Our moderator/superintendent at church has been challenging us to look for the appointments God has set up for us during the week, those chance meetings, the few words exchanged with strangers, the “coincidences” that come up in the course of the days.

I thought to myself, “I have been inside my house or on our property this whole week, with the exception of a short jaunt to Save a Lot. All week. How would I have appointments with other people?” I didn’t even get to talk with anybody after church because the service ended later than usual and then it was time to scoot off home so Gabe could go to work.

But I had assignments. Oh did I ever. “Feed the hungry.” I did that a number of times. “Pay attention to the needy.” (I even wiped their bottoms.) “As much as is possible, live in peace…” You wouldn’t want to know the kinds of battles that break out when all the little people are housebound for long stretches of time. “Be kindly affectioned.” I wonder if that would include not yelling when they wash the lettuce with Palmolive while I am doing laundry downstairs.

What do you think? Are assignments as important as appointments?

5 thoughts on “Assignments

  1. I think they might even be more important then appointments. We are ladders. We are the whole ladders. Appointments are just one rung of a ladder. But to our children we are THE ladder. I am so grateful that I get to be a ladder, but being a ladder means one gets stepped on so often, Oh spring spring where art thou *I moan*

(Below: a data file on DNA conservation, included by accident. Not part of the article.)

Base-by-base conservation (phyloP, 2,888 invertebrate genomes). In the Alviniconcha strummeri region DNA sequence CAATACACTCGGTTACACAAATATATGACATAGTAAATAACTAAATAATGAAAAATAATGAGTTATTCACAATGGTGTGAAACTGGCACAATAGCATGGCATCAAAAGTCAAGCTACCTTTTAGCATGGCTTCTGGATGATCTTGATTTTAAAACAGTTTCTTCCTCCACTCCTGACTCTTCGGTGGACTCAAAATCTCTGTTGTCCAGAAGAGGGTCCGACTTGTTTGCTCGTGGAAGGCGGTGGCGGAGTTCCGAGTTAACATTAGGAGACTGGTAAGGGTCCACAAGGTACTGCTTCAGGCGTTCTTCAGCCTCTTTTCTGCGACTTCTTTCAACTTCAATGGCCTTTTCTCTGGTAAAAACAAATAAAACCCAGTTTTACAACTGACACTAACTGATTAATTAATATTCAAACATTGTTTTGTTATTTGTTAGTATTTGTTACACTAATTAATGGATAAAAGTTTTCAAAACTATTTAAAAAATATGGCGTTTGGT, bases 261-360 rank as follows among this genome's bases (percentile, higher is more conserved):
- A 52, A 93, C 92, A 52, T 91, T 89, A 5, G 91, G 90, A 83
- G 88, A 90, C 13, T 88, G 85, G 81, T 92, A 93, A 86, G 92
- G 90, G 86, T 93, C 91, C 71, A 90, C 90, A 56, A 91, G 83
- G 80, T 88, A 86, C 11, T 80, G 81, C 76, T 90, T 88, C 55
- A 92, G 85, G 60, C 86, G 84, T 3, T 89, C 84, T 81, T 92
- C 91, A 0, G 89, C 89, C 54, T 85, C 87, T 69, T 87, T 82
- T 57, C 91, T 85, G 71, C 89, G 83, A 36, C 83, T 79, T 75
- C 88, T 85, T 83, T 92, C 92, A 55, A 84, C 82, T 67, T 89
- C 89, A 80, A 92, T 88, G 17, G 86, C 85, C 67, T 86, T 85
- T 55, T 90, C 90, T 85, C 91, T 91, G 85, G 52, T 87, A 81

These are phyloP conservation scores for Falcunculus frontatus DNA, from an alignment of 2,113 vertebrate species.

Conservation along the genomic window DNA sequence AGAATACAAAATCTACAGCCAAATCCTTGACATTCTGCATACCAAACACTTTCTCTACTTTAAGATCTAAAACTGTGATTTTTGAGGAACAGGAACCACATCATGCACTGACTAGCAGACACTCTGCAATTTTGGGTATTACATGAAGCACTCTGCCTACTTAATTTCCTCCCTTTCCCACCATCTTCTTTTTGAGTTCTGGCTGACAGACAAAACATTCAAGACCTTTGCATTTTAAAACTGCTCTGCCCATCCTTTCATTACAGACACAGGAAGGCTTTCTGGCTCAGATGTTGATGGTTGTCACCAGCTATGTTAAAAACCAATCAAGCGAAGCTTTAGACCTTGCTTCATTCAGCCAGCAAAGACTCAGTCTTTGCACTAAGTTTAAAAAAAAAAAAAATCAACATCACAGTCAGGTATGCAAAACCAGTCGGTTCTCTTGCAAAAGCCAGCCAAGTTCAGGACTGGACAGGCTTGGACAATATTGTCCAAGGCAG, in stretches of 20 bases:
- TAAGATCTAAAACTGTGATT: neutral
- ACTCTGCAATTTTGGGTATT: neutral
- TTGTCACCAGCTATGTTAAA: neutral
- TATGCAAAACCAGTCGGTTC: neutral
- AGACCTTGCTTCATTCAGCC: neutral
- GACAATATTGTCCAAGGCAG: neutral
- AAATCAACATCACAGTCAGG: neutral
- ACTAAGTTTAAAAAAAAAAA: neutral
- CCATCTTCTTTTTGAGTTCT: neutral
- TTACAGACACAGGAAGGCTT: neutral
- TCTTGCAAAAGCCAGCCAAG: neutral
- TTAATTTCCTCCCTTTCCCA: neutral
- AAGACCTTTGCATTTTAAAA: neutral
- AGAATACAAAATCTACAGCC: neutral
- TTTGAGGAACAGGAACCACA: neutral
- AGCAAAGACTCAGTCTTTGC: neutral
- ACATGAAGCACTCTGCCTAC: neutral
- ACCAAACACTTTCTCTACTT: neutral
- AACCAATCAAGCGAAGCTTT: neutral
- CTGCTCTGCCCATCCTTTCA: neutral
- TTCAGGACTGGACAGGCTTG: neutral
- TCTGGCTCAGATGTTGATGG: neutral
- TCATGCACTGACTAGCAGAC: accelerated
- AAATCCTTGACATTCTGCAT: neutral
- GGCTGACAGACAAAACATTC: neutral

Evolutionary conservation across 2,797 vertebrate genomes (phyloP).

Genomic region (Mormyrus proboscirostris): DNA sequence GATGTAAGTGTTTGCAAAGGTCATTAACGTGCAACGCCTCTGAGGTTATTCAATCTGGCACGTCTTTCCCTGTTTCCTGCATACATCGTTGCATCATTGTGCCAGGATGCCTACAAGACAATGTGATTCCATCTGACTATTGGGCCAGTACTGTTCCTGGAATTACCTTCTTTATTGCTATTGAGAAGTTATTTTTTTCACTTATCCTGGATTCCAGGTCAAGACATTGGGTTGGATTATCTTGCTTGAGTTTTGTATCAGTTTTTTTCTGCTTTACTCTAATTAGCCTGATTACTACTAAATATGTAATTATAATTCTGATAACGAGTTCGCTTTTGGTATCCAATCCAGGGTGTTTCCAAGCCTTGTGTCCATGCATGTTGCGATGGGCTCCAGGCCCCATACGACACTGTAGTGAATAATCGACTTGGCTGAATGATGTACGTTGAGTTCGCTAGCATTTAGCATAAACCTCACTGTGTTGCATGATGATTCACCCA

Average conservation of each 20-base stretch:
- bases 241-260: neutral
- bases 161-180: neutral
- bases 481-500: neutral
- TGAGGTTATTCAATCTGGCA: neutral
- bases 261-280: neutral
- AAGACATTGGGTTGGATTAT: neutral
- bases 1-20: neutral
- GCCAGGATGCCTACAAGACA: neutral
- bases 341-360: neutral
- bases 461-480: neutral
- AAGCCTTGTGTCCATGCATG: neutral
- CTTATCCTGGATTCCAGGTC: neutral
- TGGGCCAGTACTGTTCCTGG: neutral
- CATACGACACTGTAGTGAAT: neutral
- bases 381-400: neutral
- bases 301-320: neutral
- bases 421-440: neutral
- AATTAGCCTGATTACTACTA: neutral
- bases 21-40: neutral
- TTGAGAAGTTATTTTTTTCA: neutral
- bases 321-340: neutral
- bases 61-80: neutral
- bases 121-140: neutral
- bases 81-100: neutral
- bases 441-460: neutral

2. He,he.he…washing lettuce with palmolive… love how you stick that in there so innocently… Sometimes I think I nearly close my ears to challenges like the one above, because I’ve become so convinced of the high calling of a mama, not saying we use that as an excuse to reaching out. (And I think most times people in the pulpit laying out those challenges, are not thinking of moms of littles.There are seasons in our lives!) I often pray that if God has someone he wants me to reach out to, that he would bring them to my door or that I would basically run into them and its amazing how he has done that.

    1. Yes. Life doesn’t stop while we nourish children. Life is like leaven all through us, and that is what we want the world to sense when we do brush shoulders with others in the rare instances when we do get out. πŸ™‚ The problem arises when we think life has stopped, or is passing us by, or whatever… (They really did wash the lettuce with soap. And I got a little high-pitched about it, then I stopped and thought there really was no point.)

Leave a Reply

Fill in your details below or click an icon to log in: Logo

You are commenting using your account. Log Out /  Change )

Facebook photo

You are commenting using your Facebook account. Log Out /  Change )

Connecting to %s